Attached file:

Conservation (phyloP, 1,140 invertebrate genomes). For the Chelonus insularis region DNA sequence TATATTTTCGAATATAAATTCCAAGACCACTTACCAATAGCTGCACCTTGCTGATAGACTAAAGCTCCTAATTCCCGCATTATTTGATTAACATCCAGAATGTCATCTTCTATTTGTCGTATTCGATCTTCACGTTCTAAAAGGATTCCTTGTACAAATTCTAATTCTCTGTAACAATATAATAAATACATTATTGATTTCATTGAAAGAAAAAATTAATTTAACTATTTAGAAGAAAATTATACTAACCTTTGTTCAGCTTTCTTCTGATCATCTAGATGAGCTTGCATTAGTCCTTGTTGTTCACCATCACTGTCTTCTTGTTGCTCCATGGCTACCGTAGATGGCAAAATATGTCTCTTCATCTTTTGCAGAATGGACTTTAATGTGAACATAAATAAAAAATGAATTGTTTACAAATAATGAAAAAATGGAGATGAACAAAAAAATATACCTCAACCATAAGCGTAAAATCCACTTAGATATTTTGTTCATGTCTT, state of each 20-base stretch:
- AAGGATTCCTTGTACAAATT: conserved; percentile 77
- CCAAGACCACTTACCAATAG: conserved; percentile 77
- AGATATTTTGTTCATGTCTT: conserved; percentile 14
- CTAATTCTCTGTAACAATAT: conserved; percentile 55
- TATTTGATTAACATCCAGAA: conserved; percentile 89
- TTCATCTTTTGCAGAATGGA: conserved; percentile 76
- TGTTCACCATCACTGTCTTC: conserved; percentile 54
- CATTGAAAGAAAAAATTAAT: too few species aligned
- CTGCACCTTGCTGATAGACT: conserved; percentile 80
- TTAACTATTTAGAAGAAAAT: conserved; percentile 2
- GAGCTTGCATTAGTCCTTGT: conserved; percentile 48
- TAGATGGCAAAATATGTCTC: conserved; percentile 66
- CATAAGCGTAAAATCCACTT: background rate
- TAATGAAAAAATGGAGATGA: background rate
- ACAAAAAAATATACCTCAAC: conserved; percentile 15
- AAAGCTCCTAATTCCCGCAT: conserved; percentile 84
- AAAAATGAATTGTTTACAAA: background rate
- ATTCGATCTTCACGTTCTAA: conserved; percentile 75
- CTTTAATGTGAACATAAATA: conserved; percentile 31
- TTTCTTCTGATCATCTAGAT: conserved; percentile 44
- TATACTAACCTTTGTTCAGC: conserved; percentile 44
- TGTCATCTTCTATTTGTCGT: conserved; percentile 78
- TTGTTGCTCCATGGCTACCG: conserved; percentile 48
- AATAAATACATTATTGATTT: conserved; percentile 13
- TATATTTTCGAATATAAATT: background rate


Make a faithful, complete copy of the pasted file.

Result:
Conservation (phyloP, 1,140 invertebrate genomes). For the Chelonus insularis region DNA sequence TATATTTTCGAATATAAATTCCAAGACCACTTACCAATAGCTGCACCTTGCTGATAGACTAAAGCTCCTAATTCCCGCATTATTTGATTAACATCCAGAATGTCATCTTCTATTTGTCGTATTCGATCTTCACGTTCTAAAAGGATTCCTTGTACAAATTCTAATTCTCTGTAACAATATAATAAATACATTATTGATTTCATTGAAAGAAAAAATTAATTTAACTATTTAGAAGAAAATTATACTAACCTTTGTTCAGCTTTCTTCTGATCATCTAGATGAGCTTGCATTAGTCCTTGTTGTTCACCATCACTGTCTTCTTGTTGCTCCATGGCTACCGTAGATGGCAAAATATGTCTCTTCATCTTTTGCAGAATGGACTTTAATGTGAACATAAATAAAAAATGAATTGTTTACAAATAATGAAAAAATGGAGATGAACAAAAAAATATACCTCAACCATAAGCGTAAAATCCACTTAGATATTTTGTTCATGTCTT, state of each 20-base stretch:
- AAGGATTCCTTGTACAAATT: conserved; percentile 77
- CCAAGACCACTTACCAATAG: conserved; percentile 77
- AGATATTTTGTTCATGTCTT: conserved; percentile 14
- CTAATTCTCTGTAACAATAT: conserved; percentile 55
- TATTTGATTAACATCCAGAA: conserved; percentile 89
- TTCATCTTTTGCAGAATGGA: conserved; percentile 76
- TGTTCACCATCACTGTCTTC: conserved; percentile 54
- CATTGAAAGAAAAAATTAAT: too few species aligned
- CTGCACCTTGCTGATAGACT: conserved; percentile 80
- TTAACTATTTAGAAGAAAAT: conserved; percentile 2
- GAGCTTGCATTAGTCCTTGT: conserved; percentile 48
- TAGATGGCAAAATATGTCTC: conserved; percentile 66
- CATAAGCGTAAAATCCACTT: background rate
- TAATGAAAAAATGGAGATGA: background rate
- ACAAAAAAATATACCTCAAC: conserved; percentile 15
- AAAGCTCCTAATTCCCGCAT: conserved; percentile 84
- AAAAATGAATTGTTTACAAA: background rate
- ATTCGATCTTCACGTTCTAA: conserved; percentile 75
- CTTTAATGTGAACATAAATA: conserved; percentile 31
- TTTCTTCTGATCATCTAGAT: conserved; percentile 44
- TATACTAACCTTTGTTCAGC: conserved; percentile 44
- TGTCATCTTCTATTTGTCGT: conserved; percentile 78
- TTGTTGCTCCATGGCTACCG: conserved; percentile 48
- AATAAATACATTATTGATTT: conserved; percentile 13
- TATATTTTCGAATATAAATT: background rate